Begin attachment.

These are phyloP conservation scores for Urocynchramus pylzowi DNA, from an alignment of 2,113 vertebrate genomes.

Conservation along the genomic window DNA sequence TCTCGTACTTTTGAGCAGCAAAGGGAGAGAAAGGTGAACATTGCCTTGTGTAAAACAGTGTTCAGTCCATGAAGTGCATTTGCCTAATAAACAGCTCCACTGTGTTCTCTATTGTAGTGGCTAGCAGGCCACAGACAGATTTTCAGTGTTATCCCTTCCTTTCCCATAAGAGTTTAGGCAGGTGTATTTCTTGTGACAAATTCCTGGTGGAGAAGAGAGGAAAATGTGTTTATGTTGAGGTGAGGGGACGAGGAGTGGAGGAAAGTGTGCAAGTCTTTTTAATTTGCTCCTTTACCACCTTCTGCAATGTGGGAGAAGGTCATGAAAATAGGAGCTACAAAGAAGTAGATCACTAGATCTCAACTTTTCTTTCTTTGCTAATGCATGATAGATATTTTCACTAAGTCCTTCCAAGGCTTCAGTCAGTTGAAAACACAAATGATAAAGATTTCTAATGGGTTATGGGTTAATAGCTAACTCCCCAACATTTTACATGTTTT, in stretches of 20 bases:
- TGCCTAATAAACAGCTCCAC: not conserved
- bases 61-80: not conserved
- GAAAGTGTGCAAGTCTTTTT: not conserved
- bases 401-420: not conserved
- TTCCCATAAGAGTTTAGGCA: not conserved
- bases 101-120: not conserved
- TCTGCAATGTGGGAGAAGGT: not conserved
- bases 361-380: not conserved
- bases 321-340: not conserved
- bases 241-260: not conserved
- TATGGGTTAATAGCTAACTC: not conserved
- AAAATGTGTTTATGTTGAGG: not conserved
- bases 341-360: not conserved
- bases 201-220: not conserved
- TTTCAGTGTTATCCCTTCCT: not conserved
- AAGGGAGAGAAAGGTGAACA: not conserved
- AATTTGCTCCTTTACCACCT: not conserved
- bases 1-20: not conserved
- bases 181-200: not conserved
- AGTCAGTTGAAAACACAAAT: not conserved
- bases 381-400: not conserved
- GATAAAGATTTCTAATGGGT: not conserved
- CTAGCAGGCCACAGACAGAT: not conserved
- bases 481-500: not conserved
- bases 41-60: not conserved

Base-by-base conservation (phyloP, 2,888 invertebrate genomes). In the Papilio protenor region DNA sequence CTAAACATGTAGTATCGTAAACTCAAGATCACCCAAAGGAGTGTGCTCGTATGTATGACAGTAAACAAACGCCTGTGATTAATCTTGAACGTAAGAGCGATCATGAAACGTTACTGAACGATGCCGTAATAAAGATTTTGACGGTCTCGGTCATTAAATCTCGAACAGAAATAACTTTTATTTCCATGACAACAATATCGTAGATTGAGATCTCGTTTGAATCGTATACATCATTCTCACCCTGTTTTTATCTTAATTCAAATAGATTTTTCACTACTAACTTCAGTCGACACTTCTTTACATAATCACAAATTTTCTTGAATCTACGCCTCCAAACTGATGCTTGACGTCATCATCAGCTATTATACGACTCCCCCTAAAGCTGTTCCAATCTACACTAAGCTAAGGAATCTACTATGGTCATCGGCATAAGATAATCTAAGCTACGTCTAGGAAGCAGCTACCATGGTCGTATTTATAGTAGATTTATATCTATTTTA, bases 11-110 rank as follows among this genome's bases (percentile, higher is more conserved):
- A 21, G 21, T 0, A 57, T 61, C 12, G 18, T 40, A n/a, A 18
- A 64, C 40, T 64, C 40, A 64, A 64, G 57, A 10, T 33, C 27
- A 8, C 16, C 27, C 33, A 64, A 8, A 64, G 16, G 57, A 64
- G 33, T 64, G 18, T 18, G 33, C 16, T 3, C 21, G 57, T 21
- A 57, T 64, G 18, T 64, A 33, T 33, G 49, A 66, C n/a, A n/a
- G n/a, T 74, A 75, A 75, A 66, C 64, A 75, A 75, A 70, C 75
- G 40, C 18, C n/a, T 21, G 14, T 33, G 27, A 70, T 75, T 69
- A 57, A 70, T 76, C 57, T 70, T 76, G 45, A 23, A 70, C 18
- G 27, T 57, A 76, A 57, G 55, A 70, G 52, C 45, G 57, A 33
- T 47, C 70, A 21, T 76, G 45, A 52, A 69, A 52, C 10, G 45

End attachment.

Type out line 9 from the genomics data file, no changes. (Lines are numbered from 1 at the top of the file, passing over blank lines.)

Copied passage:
- TCTGCAATGTGGGAGAAGGT: not conserved